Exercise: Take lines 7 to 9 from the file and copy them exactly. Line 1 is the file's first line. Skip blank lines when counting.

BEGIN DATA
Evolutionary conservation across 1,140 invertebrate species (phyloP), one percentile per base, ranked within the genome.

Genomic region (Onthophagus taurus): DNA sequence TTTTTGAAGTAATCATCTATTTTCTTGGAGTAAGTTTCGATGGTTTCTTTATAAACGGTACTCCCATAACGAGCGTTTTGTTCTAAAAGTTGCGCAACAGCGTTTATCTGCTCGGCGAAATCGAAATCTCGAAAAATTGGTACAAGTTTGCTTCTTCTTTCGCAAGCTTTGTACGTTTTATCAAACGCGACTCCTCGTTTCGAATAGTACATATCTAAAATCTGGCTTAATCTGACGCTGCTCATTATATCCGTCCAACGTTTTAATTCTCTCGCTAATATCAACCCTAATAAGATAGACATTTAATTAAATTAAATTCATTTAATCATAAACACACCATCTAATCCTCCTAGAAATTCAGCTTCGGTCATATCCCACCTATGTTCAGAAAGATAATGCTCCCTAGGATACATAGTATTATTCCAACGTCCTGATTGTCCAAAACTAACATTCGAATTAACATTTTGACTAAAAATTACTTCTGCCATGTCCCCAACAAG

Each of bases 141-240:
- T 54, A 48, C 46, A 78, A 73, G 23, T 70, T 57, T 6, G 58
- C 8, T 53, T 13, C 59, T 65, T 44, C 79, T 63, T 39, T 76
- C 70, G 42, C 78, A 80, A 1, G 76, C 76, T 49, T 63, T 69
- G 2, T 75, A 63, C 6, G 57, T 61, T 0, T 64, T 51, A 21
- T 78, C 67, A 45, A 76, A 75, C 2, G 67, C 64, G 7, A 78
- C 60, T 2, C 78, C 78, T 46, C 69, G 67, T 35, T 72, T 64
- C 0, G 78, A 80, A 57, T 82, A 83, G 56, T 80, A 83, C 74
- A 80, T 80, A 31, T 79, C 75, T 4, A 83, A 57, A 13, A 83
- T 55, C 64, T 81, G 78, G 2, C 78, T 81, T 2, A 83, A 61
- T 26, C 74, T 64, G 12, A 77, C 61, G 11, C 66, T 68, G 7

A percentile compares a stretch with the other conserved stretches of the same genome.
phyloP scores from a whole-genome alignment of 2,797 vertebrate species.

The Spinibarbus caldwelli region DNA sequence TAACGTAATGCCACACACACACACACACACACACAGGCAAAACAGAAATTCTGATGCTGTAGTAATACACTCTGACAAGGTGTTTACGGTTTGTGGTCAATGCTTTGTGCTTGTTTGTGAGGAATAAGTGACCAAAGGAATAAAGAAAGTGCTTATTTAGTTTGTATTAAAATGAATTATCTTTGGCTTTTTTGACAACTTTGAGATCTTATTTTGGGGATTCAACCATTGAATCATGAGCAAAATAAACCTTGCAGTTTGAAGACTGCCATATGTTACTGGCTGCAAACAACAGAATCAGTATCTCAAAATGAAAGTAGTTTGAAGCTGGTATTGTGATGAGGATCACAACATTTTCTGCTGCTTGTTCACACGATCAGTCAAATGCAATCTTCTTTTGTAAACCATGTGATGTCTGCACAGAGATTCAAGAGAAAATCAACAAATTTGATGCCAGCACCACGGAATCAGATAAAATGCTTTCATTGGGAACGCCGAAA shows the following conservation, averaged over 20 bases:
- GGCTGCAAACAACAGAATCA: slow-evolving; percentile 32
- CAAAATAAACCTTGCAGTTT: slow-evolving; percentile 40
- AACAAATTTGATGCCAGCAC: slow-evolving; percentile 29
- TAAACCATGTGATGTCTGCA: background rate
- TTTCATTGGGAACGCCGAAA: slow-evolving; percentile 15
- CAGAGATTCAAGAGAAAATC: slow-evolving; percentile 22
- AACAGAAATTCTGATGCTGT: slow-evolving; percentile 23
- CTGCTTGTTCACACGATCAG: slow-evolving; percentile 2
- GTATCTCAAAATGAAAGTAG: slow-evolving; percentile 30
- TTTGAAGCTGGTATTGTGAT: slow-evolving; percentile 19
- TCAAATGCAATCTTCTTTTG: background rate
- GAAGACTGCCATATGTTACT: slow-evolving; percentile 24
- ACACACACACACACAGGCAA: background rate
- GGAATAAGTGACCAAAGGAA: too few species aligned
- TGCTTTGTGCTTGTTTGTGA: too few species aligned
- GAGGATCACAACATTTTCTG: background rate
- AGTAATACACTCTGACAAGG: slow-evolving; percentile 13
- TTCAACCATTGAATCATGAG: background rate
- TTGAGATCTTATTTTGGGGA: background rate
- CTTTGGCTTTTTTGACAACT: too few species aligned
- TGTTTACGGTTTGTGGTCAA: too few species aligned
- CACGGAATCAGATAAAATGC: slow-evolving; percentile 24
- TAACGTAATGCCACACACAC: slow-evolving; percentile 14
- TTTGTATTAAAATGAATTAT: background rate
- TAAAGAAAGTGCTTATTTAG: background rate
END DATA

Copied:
- G 2, T 75, A 63, C 6, G 57, T 61, T 0, T 64, T 51, A 21
- T 78, C 67, A 45, A 76, A 75, C 2, G 67, C 64, G 7, A 78
- C 60, T 2, C 78, C 78, T 46, C 69, G 67, T 35, T 72, T 64